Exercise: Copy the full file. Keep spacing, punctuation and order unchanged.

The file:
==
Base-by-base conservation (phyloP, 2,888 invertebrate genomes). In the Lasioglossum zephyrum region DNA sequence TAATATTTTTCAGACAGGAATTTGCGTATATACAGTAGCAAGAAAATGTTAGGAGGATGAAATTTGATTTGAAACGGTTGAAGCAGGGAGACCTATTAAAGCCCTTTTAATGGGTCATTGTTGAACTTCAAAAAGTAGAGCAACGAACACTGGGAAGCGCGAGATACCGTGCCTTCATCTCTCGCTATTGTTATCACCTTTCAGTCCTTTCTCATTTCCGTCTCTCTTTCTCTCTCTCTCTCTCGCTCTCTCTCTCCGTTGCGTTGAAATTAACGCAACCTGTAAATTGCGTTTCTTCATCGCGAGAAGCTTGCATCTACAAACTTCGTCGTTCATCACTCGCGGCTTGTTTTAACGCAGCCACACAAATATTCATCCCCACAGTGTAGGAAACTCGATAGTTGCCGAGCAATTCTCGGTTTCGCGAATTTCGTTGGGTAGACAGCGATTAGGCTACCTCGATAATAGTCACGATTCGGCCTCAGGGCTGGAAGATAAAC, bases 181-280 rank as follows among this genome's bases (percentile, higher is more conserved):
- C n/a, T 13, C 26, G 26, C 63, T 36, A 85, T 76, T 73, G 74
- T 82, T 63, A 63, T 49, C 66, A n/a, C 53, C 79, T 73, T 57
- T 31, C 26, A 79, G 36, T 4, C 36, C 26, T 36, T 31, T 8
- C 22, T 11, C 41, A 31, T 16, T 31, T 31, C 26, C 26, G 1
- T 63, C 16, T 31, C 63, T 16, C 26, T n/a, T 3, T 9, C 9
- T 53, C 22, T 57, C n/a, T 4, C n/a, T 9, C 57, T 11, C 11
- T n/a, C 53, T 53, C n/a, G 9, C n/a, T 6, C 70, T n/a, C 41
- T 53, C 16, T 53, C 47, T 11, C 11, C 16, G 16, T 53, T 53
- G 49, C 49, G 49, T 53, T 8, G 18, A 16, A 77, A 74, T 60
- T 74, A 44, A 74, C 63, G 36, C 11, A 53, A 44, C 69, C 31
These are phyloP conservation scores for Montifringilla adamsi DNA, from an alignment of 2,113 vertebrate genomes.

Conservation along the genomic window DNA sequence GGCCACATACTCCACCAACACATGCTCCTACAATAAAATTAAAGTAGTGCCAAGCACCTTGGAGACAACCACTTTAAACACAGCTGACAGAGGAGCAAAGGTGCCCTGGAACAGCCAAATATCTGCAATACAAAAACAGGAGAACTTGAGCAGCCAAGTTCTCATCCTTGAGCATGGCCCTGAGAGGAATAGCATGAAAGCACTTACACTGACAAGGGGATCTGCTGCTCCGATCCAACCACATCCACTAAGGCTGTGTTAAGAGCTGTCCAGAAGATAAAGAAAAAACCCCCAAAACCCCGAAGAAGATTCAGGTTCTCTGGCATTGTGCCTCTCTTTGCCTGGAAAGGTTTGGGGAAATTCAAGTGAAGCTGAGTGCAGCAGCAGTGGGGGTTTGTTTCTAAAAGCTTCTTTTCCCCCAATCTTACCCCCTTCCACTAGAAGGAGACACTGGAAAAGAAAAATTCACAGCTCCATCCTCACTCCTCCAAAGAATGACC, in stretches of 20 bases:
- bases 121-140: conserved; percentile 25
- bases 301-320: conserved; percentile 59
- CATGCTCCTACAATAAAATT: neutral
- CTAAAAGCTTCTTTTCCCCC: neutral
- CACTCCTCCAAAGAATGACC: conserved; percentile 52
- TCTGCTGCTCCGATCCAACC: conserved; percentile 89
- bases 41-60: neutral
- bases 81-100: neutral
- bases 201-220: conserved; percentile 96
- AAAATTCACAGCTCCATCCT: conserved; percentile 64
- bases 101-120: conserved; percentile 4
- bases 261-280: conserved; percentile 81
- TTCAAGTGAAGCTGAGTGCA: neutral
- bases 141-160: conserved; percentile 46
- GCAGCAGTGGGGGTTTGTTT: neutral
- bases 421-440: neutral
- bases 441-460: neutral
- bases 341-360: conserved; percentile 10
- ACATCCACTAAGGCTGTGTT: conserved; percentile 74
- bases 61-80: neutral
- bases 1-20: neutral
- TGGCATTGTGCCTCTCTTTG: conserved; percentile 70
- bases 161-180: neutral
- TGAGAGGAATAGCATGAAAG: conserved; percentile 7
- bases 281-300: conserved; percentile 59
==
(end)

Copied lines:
Base-by-base conservation (phyloP, 2,888 invertebrate genomes). In the Lasioglossum zephyrum region DNA sequence TAATATTTTTCAGACAGGAATTTGCGTATATACAGTAGCAAGAAAATGTTAGGAGGATGAAATTTGATTTGAAACGGTTGAAGCAGGGAGACCTATTAAAGCCCTTTTAATGGGTCATTGTTGAACTTCAAAAAGTAGAGCAACGAACACTGGGAAGCGCGAGATACCGTGCCTTCATCTCTCGCTATTGTTATCACCTTTCAGTCCTTTCTCATTTCCGTCTCTCTTTCTCTCTCTCTCTCTCGCTCTCTCTCTCCGTTGCGTTGAAATTAACGCAACCTGTAAATTGCGTTTCTTCATCGCGAGAAGCTTGCATCTACAAACTTCGTCGTTCATCACTCGCGGCTTGTTTTAACGCAGCCACACAAATATTCATCCCCACAGTGTAGGAAACTCGATAGTTGCCGAGCAATTCTCGGTTTCGCGAATTTCGTTGGGTAGACAGCGATTAGGCTACCTCGATAATAGTCACGATTCGGCCTCAGGGCTGGAAGATAAAC, bases 181-280 rank as follows among this genome's bases (percentile, higher is more conserved):
- C n/a, T 13, C 26, G 26, C 63, T 36, A 85, T 76, T 73, G 74
- T 82, T 63, A 63, T 49, C 66, A n/a, C 53, C 79, T 73, T 57
- T 31, C 26, A 79, G 36, T 4, C 36, C 26, T 36, T 31, T 8
- C 22, T 11, C 41, A 31, T 16, T 31, T 31, C 26, C 26, G 1
- T 63, C 16, T 31, C 63, T 16, C 26, T n/a, T 3, T 9, C 9
- T 53, C 22, T 57, C n/a, T 4, C n/a, T 9, C 57, T 11, C 11
- T n/a, C 53, T 53, C n/a, G 9, C n/a, T 6, C 70, T n/a, C 41
- T 53, C 16, T 53, C 47, T 11, C 11, C 16, G 16, T 53, T 53
- G 49, C 49, G 49, T 53, T 8, G 18, A 16, A 77, A 74, T 60
- T 74, A 44, A 74, C 63, G 36, C 11, A 53, A 44, C 69, C 31
These are phyloP conservation scores for Montifringilla adamsi DNA, from an alignment of 2,113 vertebrate genomes.

Conservation along the genomic window DNA sequence GGCCACATACTCCACCAACACATGCTCCTACAATAAAATTAAAGTAGTGCCAAGCACCTTGGAGACAACCACTTTAAACACAGCTGACAGAGGAGCAAAGGTGCCCTGGAACAGCCAAATATCTGCAATACAAAAACAGGAGAACTTGAGCAGCCAAGTTCTCATCCTTGAGCATGGCCCTGAGAGGAATAGCATGAAAGCACTTACACTGACAAGGGGATCTGCTGCTCCGATCCAACCACATCCACTAAGGCTGTGTTAAGAGCTGTCCAGAAGATAAAGAAAAAACCCCCAAAACCCCGAAGAAGATTCAGGTTCTCTGGCATTGTGCCTCTCTTTGCCTGGAAAGGTTTGGGGAAATTCAAGTGAAGCTGAGTGCAGCAGCAGTGGGGGTTTGTTTCTAAAAGCTTCTTTTCCCCCAATCTTACCCCCTTCCACTAGAAGGAGACACTGGAAAAGAAAAATTCACAGCTCCATCCTCACTCCTCCAAAGAATGACC, in stretches of 20 bases:
- bases 121-140: conserved; percentile 25
- bases 301-320: conserved; percentile 59
- CATGCTCCTACAATAAAATT: neutral
- CTAAAAGCTTCTTTTCCCCC: neutral
- CACTCCTCCAAAGAATGACC: conserved; percentile 52
- TCTGCTGCTCCGATCCAACC: conserved; percentile 89
- bases 41-60: neutral
- bases 81-100: neutral
- bases 201-220: conserved; percentile 96
- AAAATTCACAGCTCCATCCT: conserved; percentile 64
- bases 101-120: conserved; percentile 4
- bases 261-280: conserved; percentile 81
- TTCAAGTGAAGCTGAGTGCA: neutral
- bases 141-160: conserved; percentile 46
- GCAGCAGTGGGGGTTTGTTT: neutral
- bases 421-440: neutral
- bases 441-460: neutral
- bases 341-360: conserved; percentile 10
- ACATCCACTAAGGCTGTGTT: conserved; percentile 74
- bases 61-80: neutral
- bases 1-20: neutral
- TGGCATTGTGCCTCTCTTTG: conserved; percentile 70
- bases 161-180: neutral
- TGAGAGGAATAGCATGAAAG: conserved; percentile 7
- bases 281-300: conserved; percentile 59